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The Deep Blue Sea

The Deep Blue Sea: An Intense Film About All Consuming Love

  • Rachel WeiszSimon Russell Beale...
  • Drama
  • Out now
  • Terence Davies
reviewed by
Yasmin Shehab
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The Deep Blue Sea: An Intense Film About All Consuming Love

Set
in 1950s England, the film centres around Hester Collyer’s (Weisz) dilemma. Her
relationship with her judge husband, William Collyer (Beale), is loving, stable
and affords her a high level of material comfort. But while their life is perfect
on paper, it lacks passion – which she finds in the arms of Freddie Page
(Hiddleston); a considerably less wealthy RAF pilot who considers the war to be
the highlight of his life. Refreshingly enough, the film doesn’t take the
conventional ‘who will she choose?‘ approach. Hester picks Freddie and never
wavers in her choice. Instead, she focuses on the destructive effects of
obsessive love; on defining yourself in relation to another person and on
unrequited love.   

The
film is intense and not just because it stars Rachel Weisz and Tom Hiddleston,
who probably have the most potent eyes in the business, though they are a large
part of it. The film focuses almost singularly on emotions to the point where
Hester barely considers the rational and materialistic sides of the equation.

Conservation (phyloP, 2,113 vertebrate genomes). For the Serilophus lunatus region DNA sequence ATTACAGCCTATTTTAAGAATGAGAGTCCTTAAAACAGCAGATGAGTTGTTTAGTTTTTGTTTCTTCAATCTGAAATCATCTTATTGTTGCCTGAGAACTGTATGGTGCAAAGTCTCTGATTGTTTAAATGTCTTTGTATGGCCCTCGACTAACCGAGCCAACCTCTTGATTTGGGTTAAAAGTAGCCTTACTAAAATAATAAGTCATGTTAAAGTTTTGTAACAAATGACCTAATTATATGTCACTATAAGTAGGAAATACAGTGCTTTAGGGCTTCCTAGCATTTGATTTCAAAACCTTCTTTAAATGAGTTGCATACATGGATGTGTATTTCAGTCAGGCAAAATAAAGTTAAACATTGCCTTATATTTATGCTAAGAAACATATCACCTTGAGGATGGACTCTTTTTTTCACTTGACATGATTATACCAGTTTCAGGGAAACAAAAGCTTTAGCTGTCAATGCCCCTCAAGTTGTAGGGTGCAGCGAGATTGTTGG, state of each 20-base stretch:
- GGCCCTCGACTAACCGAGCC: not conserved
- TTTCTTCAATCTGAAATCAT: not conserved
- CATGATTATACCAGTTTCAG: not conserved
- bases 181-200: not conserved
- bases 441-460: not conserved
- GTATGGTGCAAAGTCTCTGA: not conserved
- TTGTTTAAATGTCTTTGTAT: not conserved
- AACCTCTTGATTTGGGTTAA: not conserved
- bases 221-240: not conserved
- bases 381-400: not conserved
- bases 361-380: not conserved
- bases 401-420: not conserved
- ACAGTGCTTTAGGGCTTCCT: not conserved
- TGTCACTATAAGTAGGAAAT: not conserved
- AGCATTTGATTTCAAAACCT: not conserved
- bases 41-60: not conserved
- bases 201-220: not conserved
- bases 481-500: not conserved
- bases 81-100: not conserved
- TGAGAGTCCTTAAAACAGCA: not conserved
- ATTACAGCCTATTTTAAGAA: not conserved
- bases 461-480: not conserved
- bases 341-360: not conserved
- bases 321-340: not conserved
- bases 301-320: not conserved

Her single-minded focus on following her heart creates the kind of slow
burning, invigorating drama that keeps you riveted despite the small, intimate
nature of the story being told.

The
film would have never worked without its two phenomenal leads. To Weisz’s
credit, Hester never seems flighty, insane or immature. She comes across more
as a woman reacting to the stifling constraints placed upon her by her social
rank; who decides to take matters into her own hands and it’s very understandable
why she’d become infatuated with Freddie. There’s just something about
Hiddleston that makes him seem like an old Hollywood star, born in the wrong
era. He has the charm, the smirk and he wears suits incredibly well; definitely
the kind of man who could sweep a well-to-do lady off her feet despite the
financial gap. As a duo, their chemistry is off the charts and while the film
isn’t a romance in the straightforward, happily-ever-after way, it’s incredibly
passionate and occasionally heartbreaking.

Adding
to the film’s intensity is its sheer visual beauty. The costumes and set design
are simply stunning and the scenes are bathed in a golden glow that really
romanticizes them. The cinematography takes full advantage of the beauty on
display making it a gorgeous film to watch. And on top of that, the camera work
is frequently breathtaking. There are plenty of long shots that really drag you
into the scene and make you feel as though you’re drowning alongside
Hester. 

The
film was originally a play and yet it’s perfectly suited to cinema where the
nuances in the actors’ performances can be better appreciated. The story isn’t
anything new but the heights it reaches in regards to toying with the viewer’s
feelings before completely shattering them, are rather exceptional and due, in
no small part, to the gorgeously old-fashioned score. It’s an impossibly
romantic film, equally tragic and just devastatingly beautiful.

Like This? Try

Atonement, Blue Valentine, Like Crazy.

360 Tip

Terence Davies, the director, decided to cast Weisz as Hester after seeing her in Swept From The Sea. Apparently he’d never heard of the Oscar winning actress before.

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